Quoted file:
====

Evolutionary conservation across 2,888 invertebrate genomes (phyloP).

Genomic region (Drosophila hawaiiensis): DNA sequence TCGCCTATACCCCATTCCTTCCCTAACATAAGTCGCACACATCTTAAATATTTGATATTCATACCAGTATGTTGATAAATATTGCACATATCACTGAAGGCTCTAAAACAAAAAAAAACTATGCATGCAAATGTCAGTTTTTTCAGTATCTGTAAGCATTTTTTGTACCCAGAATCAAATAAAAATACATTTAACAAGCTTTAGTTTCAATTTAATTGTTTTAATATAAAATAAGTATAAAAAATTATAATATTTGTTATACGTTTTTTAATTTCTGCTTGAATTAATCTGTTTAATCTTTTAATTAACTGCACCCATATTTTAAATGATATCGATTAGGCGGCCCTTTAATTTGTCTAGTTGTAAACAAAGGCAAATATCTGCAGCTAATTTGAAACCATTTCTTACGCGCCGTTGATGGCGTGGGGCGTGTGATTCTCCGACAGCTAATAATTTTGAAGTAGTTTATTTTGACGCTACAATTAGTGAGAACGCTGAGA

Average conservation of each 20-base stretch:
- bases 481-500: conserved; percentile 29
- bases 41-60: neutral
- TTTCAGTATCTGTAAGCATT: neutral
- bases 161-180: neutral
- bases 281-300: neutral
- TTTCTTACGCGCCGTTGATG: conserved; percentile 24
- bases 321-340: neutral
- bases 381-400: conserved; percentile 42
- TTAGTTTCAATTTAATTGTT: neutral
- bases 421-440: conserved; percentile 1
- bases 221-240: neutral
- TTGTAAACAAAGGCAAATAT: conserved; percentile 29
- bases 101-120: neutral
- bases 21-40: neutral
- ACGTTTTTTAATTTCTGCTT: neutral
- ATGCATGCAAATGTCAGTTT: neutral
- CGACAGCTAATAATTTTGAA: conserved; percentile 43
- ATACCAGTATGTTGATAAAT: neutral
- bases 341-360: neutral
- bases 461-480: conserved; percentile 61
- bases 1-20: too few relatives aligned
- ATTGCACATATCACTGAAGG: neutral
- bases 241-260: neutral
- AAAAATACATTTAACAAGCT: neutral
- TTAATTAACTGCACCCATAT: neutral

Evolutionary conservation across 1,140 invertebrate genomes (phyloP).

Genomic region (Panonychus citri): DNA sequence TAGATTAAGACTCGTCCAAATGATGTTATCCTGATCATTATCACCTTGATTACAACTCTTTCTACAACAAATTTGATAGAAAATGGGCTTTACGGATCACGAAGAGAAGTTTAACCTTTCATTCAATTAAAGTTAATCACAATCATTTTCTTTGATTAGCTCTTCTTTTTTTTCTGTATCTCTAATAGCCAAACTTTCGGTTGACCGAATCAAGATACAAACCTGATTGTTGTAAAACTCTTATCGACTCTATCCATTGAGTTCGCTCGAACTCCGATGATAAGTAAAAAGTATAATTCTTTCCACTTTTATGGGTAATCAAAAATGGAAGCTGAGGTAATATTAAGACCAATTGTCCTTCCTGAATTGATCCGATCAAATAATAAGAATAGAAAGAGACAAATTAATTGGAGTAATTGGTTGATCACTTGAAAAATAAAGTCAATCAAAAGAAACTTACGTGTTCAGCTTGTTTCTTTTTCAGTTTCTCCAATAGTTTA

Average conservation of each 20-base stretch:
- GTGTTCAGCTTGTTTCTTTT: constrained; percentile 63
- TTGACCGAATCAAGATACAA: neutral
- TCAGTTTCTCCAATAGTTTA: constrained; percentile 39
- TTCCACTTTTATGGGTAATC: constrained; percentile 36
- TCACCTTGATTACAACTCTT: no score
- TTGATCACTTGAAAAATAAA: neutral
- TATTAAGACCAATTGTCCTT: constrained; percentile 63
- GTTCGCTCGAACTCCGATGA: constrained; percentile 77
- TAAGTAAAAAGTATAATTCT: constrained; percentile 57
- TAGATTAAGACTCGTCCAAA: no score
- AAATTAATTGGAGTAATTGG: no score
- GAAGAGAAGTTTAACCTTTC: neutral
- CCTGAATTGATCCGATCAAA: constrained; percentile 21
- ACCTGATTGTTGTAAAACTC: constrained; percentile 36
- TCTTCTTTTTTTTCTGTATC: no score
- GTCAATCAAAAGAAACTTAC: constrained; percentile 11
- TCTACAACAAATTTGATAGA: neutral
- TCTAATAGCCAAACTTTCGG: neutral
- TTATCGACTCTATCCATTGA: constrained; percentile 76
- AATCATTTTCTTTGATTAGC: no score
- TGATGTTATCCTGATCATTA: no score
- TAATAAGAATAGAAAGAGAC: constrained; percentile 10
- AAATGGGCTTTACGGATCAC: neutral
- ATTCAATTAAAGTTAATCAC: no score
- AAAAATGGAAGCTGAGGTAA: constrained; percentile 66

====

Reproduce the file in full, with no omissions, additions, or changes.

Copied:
Evolutionary conservation across 2,888 invertebrate genomes (phyloP).

Genomic region (Drosophila hawaiiensis): DNA sequence TCGCCTATACCCCATTCCTTCCCTAACATAAGTCGCACACATCTTAAATATTTGATATTCATACCAGTATGTTGATAAATATTGCACATATCACTGAAGGCTCTAAAACAAAAAAAAACTATGCATGCAAATGTCAGTTTTTTCAGTATCTGTAAGCATTTTTTGTACCCAGAATCAAATAAAAATACATTTAACAAGCTTTAGTTTCAATTTAATTGTTTTAATATAAAATAAGTATAAAAAATTATAATATTTGTTATACGTTTTTTAATTTCTGCTTGAATTAATCTGTTTAATCTTTTAATTAACTGCACCCATATTTTAAATGATATCGATTAGGCGGCCCTTTAATTTGTCTAGTTGTAAACAAAGGCAAATATCTGCAGCTAATTTGAAACCATTTCTTACGCGCCGTTGATGGCGTGGGGCGTGTGATTCTCCGACAGCTAATAATTTTGAAGTAGTTTATTTTGACGCTACAATTAGTGAGAACGCTGAGA

Average conservation of each 20-base stretch:
- bases 481-500: conserved; percentile 29
- bases 41-60: neutral
- TTTCAGTATCTGTAAGCATT: neutral
- bases 161-180: neutral
- bases 281-300: neutral
- TTTCTTACGCGCCGTTGATG: conserved; percentile 24
- bases 321-340: neutral
- bases 381-400: conserved; percentile 42
- TTAGTTTCAATTTAATTGTT: neutral
- bases 421-440: conserved; percentile 1
- bases 221-240: neutral
- TTGTAAACAAAGGCAAATAT: conserved; percentile 29
- bases 101-120: neutral
- bases 21-40: neutral
- ACGTTTTTTAATTTCTGCTT: neutral
- ATGCATGCAAATGTCAGTTT: neutral
- CGACAGCTAATAATTTTGAA: conserved; percentile 43
- ATACCAGTATGTTGATAAAT: neutral
- bases 341-360: neutral
- bases 461-480: conserved; percentile 61
- bases 1-20: too few relatives aligned
- ATTGCACATATCACTGAAGG: neutral
- bases 241-260: neutral
- AAAAATACATTTAACAAGCT: neutral
- TTAATTAACTGCACCCATAT: neutral

Evolutionary conservation across 1,140 invertebrate genomes (phyloP).

Genomic region (Panonychus citri): DNA sequence TAGATTAAGACTCGTCCAAATGATGTTATCCTGATCATTATCACCTTGATTACAACTCTTTCTACAACAAATTTGATAGAAAATGGGCTTTACGGATCACGAAGAGAAGTTTAACCTTTCATTCAATTAAAGTTAATCACAATCATTTTCTTTGATTAGCTCTTCTTTTTTTTCTGTATCTCTAATAGCCAAACTTTCGGTTGACCGAATCAAGATACAAACCTGATTGTTGTAAAACTCTTATCGACTCTATCCATTGAGTTCGCTCGAACTCCGATGATAAGTAAAAAGTATAATTCTTTCCACTTTTATGGGTAATCAAAAATGGAAGCTGAGGTAATATTAAGACCAATTGTCCTTCCTGAATTGATCCGATCAAATAATAAGAATAGAAAGAGACAAATTAATTGGAGTAATTGGTTGATCACTTGAAAAATAAAGTCAATCAAAAGAAACTTACGTGTTCAGCTTGTTTCTTTTTCAGTTTCTCCAATAGTTTA

Average conservation of each 20-base stretch:
- GTGTTCAGCTTGTTTCTTTT: constrained; percentile 63
- TTGACCGAATCAAGATACAA: neutral
- TCAGTTTCTCCAATAGTTTA: constrained; percentile 39
- TTCCACTTTTATGGGTAATC: constrained; percentile 36
- TCACCTTGATTACAACTCTT: no score
- TTGATCACTTGAAAAATAAA: neutral
- TATTAAGACCAATTGTCCTT: constrained; percentile 63
- GTTCGCTCGAACTCCGATGA: constrained; percentile 77
- TAAGTAAAAAGTATAATTCT: constrained; percentile 57
- TAGATTAAGACTCGTCCAAA: no score
- AAATTAATTGGAGTAATTGG: no score
- GAAGAGAAGTTTAACCTTTC: neutral
- CCTGAATTGATCCGATCAAA: constrained; percentile 21
- ACCTGATTGTTGTAAAACTC: constrained; percentile 36
- TCTTCTTTTTTTTCTGTATC: no score
- GTCAATCAAAAGAAACTTAC: constrained; percentile 11
- TCTACAACAAATTTGATAGA: neutral
- TCTAATAGCCAAACTTTCGG: neutral
- TTATCGACTCTATCCATTGA: constrained; percentile 76
- AATCATTTTCTTTGATTAGC: no score
- TGATGTTATCCTGATCATTA: no score
- TAATAAGAATAGAAAGAGAC: constrained; percentile 10
- AAATGGGCTTTACGGATCAC: neutral
- ATTCAATTAAAGTTAATCAC: no score
- AAAAATGGAAGCTGAGGTAA: constrained; percentile 66